Soggy Seattle has broken another rainfall record, and Portland is inching closer to smashing its own record.
Seattle measured 44.7 inches (114 centimeters) of rain between October and April, making it the wettest such period since records began in 1895, the National Weather Service in Seattle said.
It marks the second year in the row that the city has topped the historic rainfall record for that period.
With several days left to go this month, this year’s record will likely be padded some more, said Mike McFarland, a meteorologist with the service in Seattle.
“This has been a terrible winter. It was just wet. There’s no way around that,” he said Tuesday.
While many Seattleites have grumbled about the relentless rain, longtime resident Meghan Shepard revels in it.
“It’s soothing. I like the color of the sky when it rains. It’s this beautiful green. I like being out there,” said the retired 77-year-old. She has lived all over the United States, but prefers the rainy Northwest.
To the whiners, Shepard said: “I don’t have a lot of patience. If they don’t like it, move.”
Portland residents are weathering a winter that’s similarly bleak.
The National Weather Service has measured 45.5 inches (116 centimeters) of rain at Portland International Airport since Oct. 1, making it the second-wettest winter in the city in more than 75 years of record-keeping.
The city has also had the most days of rain ever, with 145 days of the wet stuff since Oct. 1, said Colby Neuman, a meteorologist for the agency in Portland. This year’s February was also the wettest on record with 10.356 inches (26 centimeters) of rain.
Those are numbers Olga Vargas can vouch for. The native of Puerto Rico moved to Portland four years ago and said the typically rainy winters didn’t bother her much — until this year. Mudslides earlier in the winter cut off roads that she uses for her morning commute, she said.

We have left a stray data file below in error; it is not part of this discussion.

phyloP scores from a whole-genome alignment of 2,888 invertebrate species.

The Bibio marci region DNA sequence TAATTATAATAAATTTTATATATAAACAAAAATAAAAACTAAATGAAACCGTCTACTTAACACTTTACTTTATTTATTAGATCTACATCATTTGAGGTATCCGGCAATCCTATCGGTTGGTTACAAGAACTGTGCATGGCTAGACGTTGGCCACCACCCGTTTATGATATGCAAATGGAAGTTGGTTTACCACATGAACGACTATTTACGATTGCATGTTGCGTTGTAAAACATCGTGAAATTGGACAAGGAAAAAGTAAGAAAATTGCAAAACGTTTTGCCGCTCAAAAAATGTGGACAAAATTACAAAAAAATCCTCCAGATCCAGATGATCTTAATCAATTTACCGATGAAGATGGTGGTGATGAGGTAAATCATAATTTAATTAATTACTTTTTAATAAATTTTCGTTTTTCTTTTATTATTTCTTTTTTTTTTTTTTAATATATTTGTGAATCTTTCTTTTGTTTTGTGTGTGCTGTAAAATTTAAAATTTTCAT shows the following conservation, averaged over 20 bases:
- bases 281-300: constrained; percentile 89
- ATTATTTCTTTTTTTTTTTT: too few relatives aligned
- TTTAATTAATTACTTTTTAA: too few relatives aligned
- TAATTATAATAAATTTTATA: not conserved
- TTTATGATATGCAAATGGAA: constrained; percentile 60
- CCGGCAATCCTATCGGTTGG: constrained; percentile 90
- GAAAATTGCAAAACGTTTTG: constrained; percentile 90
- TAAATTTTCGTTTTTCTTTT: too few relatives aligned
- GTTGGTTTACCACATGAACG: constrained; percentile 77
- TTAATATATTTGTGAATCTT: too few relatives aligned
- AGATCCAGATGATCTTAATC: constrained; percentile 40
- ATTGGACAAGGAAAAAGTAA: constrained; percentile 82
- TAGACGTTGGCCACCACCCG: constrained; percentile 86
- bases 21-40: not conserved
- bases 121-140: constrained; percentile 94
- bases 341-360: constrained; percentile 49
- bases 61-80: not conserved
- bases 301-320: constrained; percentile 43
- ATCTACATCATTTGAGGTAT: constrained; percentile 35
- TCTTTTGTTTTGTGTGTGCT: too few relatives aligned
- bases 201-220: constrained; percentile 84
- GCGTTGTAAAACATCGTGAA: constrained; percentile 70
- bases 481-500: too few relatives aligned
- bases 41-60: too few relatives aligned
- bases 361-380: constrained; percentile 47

“My kids are going nuts. They’re like, ‘We want to go to the pool! We want to go to the pool!’” Vargas said. “Why can’t we break the record for sunniest? That would be awesome!”
In Seattle, the previous record was 44.5 inches (113 centimeters) of rain for the October 2015 to April 2016 period. The normal amount of rain during that period is usually 30.9 inches (79 centimeters).
In the Pacific Northwest, cold-weather systems move through the region with dry breaks in between. McFarland said “we’re missing those breaks.”
The winter storm season was notable for back-to-back weather systems that were slightly wetter and warmer than normal, he said.
Seattle also set a record number for wet days from October through April.
They are classified as days with at least 0.01 inches (0.3 centimeters) of precipitation. The city had 144 wet days from October through April and only five dry days so far this month.
Some parts of Washington state have had it much worse than Seattle.
Quillayute Airport near the town of Forks along the state’s northwestern Pacific coast has received 116.1 inches (294.9 centimeters) of rain since Oct. 1.
One resident of the Pacific Northwest, however, took a more practical attitude toward the never-ending wetness. Valerie Bass moved to Oregon 43 years ago for college from Southern California and stayed. Now, she’s so used to the rain she doesn’t use an umbrella.
“There has been quite a bit of rain,” she conceded. “As long as we don’t have to shovel it, right?”
Flaccus reported from Portland, Oregon.